This Congress has a crush on the idea of overhauling the nation’s foreign lobbying regulations, but lawmakers apparently can’t seem to find the one bill they want to commit to.
Senators and House members from both parties have introduced at least a dozen bills to update the 80-year-old statute that governs foreign influence campaigns on U.S. soil. Yet all those proposals remain stalled on Capitol Hill, just when the first trial of ex-lobbyist and onetime Trump campaign chairman Paul Manafort may brighten the spotlight on the far-flung international influence business.
Manafort will stand trial starting Tuesday on tax and bank fraud charges and again in September in a separate trial focused on charges that he failed to register as a foreign agent under the 1938 Foreign Agents Registration Act.
The Manafort case, along with the special counsel investigation into foreign interference in the 2016 elections that it stemmed from, have given the act known as FARA unprecedented name recognition on Capitol Hill, and lawmakers from both parties have called for an overhaul.
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Yet critics of the various proposals say none of them gets to the root of the law’s problems, which is that it’s overly vague and out of date. Lawmakers behind the various foreign lobbying bills say they want to toughen up the Justice Department’s enforcement of the law to renew public confidence that Congress isn’t working at the behest of unknown international influences.
“It is incumbent on us to do that in light of all the new information we now have about attempts to interfere in our democracy and our elections,” said Rep. John Sarbanes, who proposed a lobbying overhaul bill on July 25 that would require lobbyists for foreign corporations to register as foreign agents.
As chairman of House Democrats’ Democracy Reform Task Force, the Maryland lawmaker is cataloguing numerous bills that relate to lobbying, campaign finance and foreign agent overhauls, including one from Ohio Democratic Rep. Marcy Kaptur that would ban political donations from nonprofit organizations that get at least 20 percent of their funding from foreign nationals.
That measure, like Sarbanes’ bill, would require lobbyists for foreign corporations to register as foreign agents. The current system allows them to register under the Lobbying Disclosure Act, which requires less information. The Kaptur bill would also give new subpoena-like authority to the Justice Department to investigate potential FARA violations.
The registration requirements and subpoena-like authorities are similar to provisions in a bipartisan bill that the House Judiciary Committee approved in January but has not been slated for floor action.
“In view of what’s happening around the world, with hybrid warfare, with interference in our electronic media and social media by foreign interests, this is a time for us to be very reflective and analytical and try to fix this as best we can so that U.S. elections belong to the American people again,” Kaptur said recently during an interview in her congressional office. “Bills like this hardly see the light of day because it’s real reform.”
Brendan Fischer, director of federal reform for the Campaign Legal Center, a nonpartisan, nonprofit watchdog group, said the biggest difference between Kaptur’s and other measures is that her bill also focuses on the campaign finance aspect, something his group supports.
That’s a growing concern not only because of the Manafort case but also the recent arrest of Maria Butina, a Russian gun rights activist who was charged with working as a foreign agent.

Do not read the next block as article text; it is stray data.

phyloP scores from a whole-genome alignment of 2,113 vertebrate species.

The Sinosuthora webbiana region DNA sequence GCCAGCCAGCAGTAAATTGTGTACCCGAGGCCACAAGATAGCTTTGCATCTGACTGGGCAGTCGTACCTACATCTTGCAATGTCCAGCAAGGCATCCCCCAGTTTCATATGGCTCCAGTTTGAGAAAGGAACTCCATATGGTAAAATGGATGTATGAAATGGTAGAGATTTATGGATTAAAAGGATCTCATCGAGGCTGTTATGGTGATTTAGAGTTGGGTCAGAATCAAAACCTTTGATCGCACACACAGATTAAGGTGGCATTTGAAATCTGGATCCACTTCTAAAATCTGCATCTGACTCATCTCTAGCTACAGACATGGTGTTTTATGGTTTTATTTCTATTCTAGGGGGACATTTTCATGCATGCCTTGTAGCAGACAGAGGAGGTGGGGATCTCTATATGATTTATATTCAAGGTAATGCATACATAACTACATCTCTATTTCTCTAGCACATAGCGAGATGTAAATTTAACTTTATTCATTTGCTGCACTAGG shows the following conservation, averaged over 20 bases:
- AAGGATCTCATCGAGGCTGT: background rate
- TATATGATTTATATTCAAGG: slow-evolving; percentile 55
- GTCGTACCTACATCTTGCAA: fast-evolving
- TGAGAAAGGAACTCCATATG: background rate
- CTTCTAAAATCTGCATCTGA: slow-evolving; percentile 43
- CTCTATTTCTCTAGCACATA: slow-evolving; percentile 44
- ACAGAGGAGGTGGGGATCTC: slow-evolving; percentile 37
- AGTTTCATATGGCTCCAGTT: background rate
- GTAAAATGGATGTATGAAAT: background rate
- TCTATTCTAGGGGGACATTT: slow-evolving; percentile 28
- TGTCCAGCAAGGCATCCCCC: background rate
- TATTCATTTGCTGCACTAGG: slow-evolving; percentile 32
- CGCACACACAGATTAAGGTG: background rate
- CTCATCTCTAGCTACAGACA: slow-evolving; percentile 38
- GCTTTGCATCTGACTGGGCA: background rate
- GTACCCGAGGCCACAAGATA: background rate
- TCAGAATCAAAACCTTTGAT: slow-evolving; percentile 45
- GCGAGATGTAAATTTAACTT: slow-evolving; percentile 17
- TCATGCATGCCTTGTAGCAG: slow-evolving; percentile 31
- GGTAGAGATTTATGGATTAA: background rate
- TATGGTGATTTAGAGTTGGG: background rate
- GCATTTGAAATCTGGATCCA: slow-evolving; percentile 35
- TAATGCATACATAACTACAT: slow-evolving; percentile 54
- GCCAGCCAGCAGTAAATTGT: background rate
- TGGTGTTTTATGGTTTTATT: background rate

“It looks to close the many loopholes that foreign actors have used to secretly influence American democracy both during elections and after,” Fischer said.
Revising FARA has bipartisan support. Louisiana GOP Rep. Mike Johnson is the lead sponsor of the bill that made it out of the House Judiciary Committee. Senate Judiciary Chairman Charles E. Grassley of Iowa sponsored a nearly identical measure, which has not advanced in that chamber.
“There is bipartisan support for updating FARA, and the threat of foreign influence over the U.S. democracy remains in full force,” Fischer said. “It should be easy.”
‘A political approach’
Critics of some of the proposals, though, say lawmakers haven’t gotten it right yet.
“They are all are focused on ‘toughening’ the statute, which is a political approach, but not an approach that will make it more effective,” said Robert Kelner, a partner at Covington & Burling and an expert on the foreign lobbying law. “My major point is that FARA has been in need of a major overhaul for decades. It’s an extremely vague statute, and recent developments have only made it more difficult to advise clients on what exactly triggers registration.”
Kelner represents Michael Flynn, a former Trump national security adviser who has pleaded guilty in the special counsel probe.
Kelner said the original law uses such terms as “publicity agent,” which he considers out of date today. “These are old-fashioned terms that might have meant something at the time, but I’m not sure they match up with anything going on in the world today,” he said.
Nicholas Robinson, a legal adviser for the International Center for Not-for-Profit Law, said his organization has expressed concerns about the overhauls to lawmakers who are seeking to ramp up enforcement. Like Kelner, he said the statute is too vague to increase enforcement without also spelling out better who would meet the definition of a foreign agent.
“We think Congress needs to address these overly broad and confusing definitions in the act,” Robinson said. “We understand why Congress has this focus right now on FARA, but we think that FARA itself needs to be more targeted before it’s ramped up.”